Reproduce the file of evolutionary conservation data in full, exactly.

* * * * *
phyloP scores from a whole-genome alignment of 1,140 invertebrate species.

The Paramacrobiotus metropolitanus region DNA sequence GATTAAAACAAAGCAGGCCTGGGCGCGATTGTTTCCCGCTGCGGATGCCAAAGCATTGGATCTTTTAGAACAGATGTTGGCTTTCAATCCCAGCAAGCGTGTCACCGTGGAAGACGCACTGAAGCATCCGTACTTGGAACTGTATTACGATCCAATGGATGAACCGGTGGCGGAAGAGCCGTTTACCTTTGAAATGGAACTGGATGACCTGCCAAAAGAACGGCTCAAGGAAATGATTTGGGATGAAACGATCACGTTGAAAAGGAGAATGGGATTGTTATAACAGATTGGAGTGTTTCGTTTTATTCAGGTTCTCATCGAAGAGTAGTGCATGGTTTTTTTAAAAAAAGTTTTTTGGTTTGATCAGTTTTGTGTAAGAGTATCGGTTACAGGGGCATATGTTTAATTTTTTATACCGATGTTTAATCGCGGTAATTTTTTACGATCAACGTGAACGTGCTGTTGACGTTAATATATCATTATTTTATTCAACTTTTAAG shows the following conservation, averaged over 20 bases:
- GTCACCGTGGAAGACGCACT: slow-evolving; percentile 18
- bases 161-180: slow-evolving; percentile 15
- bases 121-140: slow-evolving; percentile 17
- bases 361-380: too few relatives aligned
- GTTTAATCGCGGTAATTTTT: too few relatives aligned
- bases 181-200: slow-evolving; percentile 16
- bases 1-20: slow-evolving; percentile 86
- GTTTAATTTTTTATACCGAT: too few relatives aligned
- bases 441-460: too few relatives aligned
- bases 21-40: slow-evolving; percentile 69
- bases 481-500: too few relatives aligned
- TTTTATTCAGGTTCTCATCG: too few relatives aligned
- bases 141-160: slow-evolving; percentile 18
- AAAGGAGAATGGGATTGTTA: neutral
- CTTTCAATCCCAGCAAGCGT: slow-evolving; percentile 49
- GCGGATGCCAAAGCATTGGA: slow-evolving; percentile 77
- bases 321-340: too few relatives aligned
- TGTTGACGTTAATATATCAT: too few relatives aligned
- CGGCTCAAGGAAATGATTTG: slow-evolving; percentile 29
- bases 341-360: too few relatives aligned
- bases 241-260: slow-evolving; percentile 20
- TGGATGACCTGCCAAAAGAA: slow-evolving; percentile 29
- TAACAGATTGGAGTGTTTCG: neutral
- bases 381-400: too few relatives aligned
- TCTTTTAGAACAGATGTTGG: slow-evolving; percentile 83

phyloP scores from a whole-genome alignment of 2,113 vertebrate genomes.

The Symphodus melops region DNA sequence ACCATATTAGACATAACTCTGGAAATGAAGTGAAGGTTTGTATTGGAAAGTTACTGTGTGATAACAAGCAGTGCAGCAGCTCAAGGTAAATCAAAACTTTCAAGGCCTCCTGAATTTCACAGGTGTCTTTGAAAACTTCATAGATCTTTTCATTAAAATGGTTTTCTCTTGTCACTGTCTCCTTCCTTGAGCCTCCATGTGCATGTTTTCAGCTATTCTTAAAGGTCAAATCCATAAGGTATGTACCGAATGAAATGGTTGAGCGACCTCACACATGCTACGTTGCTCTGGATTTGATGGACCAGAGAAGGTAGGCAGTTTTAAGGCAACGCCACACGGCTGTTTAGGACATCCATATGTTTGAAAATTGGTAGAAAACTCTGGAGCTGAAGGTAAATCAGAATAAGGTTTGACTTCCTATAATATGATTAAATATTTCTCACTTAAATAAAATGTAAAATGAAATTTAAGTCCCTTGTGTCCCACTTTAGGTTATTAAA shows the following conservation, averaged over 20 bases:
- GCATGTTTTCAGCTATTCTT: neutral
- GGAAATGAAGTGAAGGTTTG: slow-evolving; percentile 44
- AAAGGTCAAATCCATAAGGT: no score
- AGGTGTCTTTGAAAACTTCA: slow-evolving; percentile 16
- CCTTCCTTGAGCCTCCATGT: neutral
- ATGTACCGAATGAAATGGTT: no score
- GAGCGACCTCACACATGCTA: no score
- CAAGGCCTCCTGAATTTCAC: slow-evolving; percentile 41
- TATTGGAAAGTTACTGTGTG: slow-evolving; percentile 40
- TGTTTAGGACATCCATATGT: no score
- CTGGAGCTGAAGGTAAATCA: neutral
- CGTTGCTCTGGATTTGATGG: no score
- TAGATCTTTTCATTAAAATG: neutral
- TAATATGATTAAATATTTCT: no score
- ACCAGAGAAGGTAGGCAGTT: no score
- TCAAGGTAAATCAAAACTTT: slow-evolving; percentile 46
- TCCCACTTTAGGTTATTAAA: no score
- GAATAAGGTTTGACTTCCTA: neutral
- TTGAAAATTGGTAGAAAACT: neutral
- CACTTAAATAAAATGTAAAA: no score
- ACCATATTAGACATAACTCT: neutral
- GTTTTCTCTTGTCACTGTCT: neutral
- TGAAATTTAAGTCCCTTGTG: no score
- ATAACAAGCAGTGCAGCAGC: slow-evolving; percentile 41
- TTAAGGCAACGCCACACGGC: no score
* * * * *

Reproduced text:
phyloP scores from a whole-genome alignment of 1,140 invertebrate species.

The Paramacrobiotus metropolitanus region DNA sequence GATTAAAACAAAGCAGGCCTGGGCGCGATTGTTTCCCGCTGCGGATGCCAAAGCATTGGATCTTTTAGAACAGATGTTGGCTTTCAATCCCAGCAAGCGTGTCACCGTGGAAGACGCACTGAAGCATCCGTACTTGGAACTGTATTACGATCCAATGGATGAACCGGTGGCGGAAGAGCCGTTTACCTTTGAAATGGAACTGGATGACCTGCCAAAAGAACGGCTCAAGGAAATGATTTGGGATGAAACGATCACGTTGAAAAGGAGAATGGGATTGTTATAACAGATTGGAGTGTTTCGTTTTATTCAGGTTCTCATCGAAGAGTAGTGCATGGTTTTTTTAAAAAAAGTTTTTTGGTTTGATCAGTTTTGTGTAAGAGTATCGGTTACAGGGGCATATGTTTAATTTTTTATACCGATGTTTAATCGCGGTAATTTTTTACGATCAACGTGAACGTGCTGTTGACGTTAATATATCATTATTTTATTCAACTTTTAAG shows the following conservation, averaged over 20 bases:
- GTCACCGTGGAAGACGCACT: slow-evolving; percentile 18
- bases 161-180: slow-evolving; percentile 15
- bases 121-140: slow-evolving; percentile 17
- bases 361-380: too few relatives aligned
- GTTTAATCGCGGTAATTTTT: too few relatives aligned
- bases 181-200: slow-evolving; percentile 16
- bases 1-20: slow-evolving; percentile 86
- GTTTAATTTTTTATACCGAT: too few relatives aligned
- bases 441-460: too few relatives aligned
- bases 21-40: slow-evolving; percentile 69
- bases 481-500: too few relatives aligned
- TTTTATTCAGGTTCTCATCG: too few relatives aligned
- bases 141-160: slow-evolving; percentile 18
- AAAGGAGAATGGGATTGTTA: neutral
- CTTTCAATCCCAGCAAGCGT: slow-evolving; percentile 49
- GCGGATGCCAAAGCATTGGA: slow-evolving; percentile 77
- bases 321-340: too few relatives aligned
- TGTTGACGTTAATATATCAT: too few relatives aligned
- CGGCTCAAGGAAATGATTTG: slow-evolving; percentile 29
- bases 341-360: too few relatives aligned
- bases 241-260: slow-evolving; percentile 20
- TGGATGACCTGCCAAAAGAA: slow-evolving; percentile 29
- TAACAGATTGGAGTGTTTCG: neutral
- bases 381-400: too few relatives aligned
- TCTTTTAGAACAGATGTTGG: slow-evolving; percentile 83

phyloP scores from a whole-genome alignment of 2,113 vertebrate genomes.

The Symphodus melops region DNA sequence ACCATATTAGACATAACTCTGGAAATGAAGTGAAGGTTTGTATTGGAAAGTTACTGTGTGATAACAAGCAGTGCAGCAGCTCAAGGTAAATCAAAACTTTCAAGGCCTCCTGAATTTCACAGGTGTCTTTGAAAACTTCATAGATCTTTTCATTAAAATGGTTTTCTCTTGTCACTGTCTCCTTCCTTGAGCCTCCATGTGCATGTTTTCAGCTATTCTTAAAGGTCAAATCCATAAGGTATGTACCGAATGAAATGGTTGAGCGACCTCACACATGCTACGTTGCTCTGGATTTGATGGACCAGAGAAGGTAGGCAGTTTTAAGGCAACGCCACACGGCTGTTTAGGACATCCATATGTTTGAAAATTGGTAGAAAACTCTGGAGCTGAAGGTAAATCAGAATAAGGTTTGACTTCCTATAATATGATTAAATATTTCTCACTTAAATAAAATGTAAAATGAAATTTAAGTCCCTTGTGTCCCACTTTAGGTTATTAAA shows the following conservation, averaged over 20 bases:
- GCATGTTTTCAGCTATTCTT: neutral
- GGAAATGAAGTGAAGGTTTG: slow-evolving; percentile 44
- AAAGGTCAAATCCATAAGGT: no score
- AGGTGTCTTTGAAAACTTCA: slow-evolving; percentile 16
- CCTTCCTTGAGCCTCCATGT: neutral
- ATGTACCGAATGAAATGGTT: no score
- GAGCGACCTCACACATGCTA: no score
- CAAGGCCTCCTGAATTTCAC: slow-evolving; percentile 41
- TATTGGAAAGTTACTGTGTG: slow-evolving; percentile 40
- TGTTTAGGACATCCATATGT: no score
- CTGGAGCTGAAGGTAAATCA: neutral
- CGTTGCTCTGGATTTGATGG: no score
- TAGATCTTTTCATTAAAATG: neutral
- TAATATGATTAAATATTTCT: no score
- ACCAGAGAAGGTAGGCAGTT: no score
- TCAAGGTAAATCAAAACTTT: slow-evolving; percentile 46
- TCCCACTTTAGGTTATTAAA: no score
- GAATAAGGTTTGACTTCCTA: neutral
- TTGAAAATTGGTAGAAAACT: neutral
- CACTTAAATAAAATGTAAAA: no score
- ACCATATTAGACATAACTCT: neutral
- GTTTTCTCTTGTCACTGTCT: neutral
- TGAAATTTAAGTCCCTTGTG: no score
- ATAACAAGCAGTGCAGCAGC: slow-evolving; percentile 41
- TTAAGGCAACGCCACACGGC: no score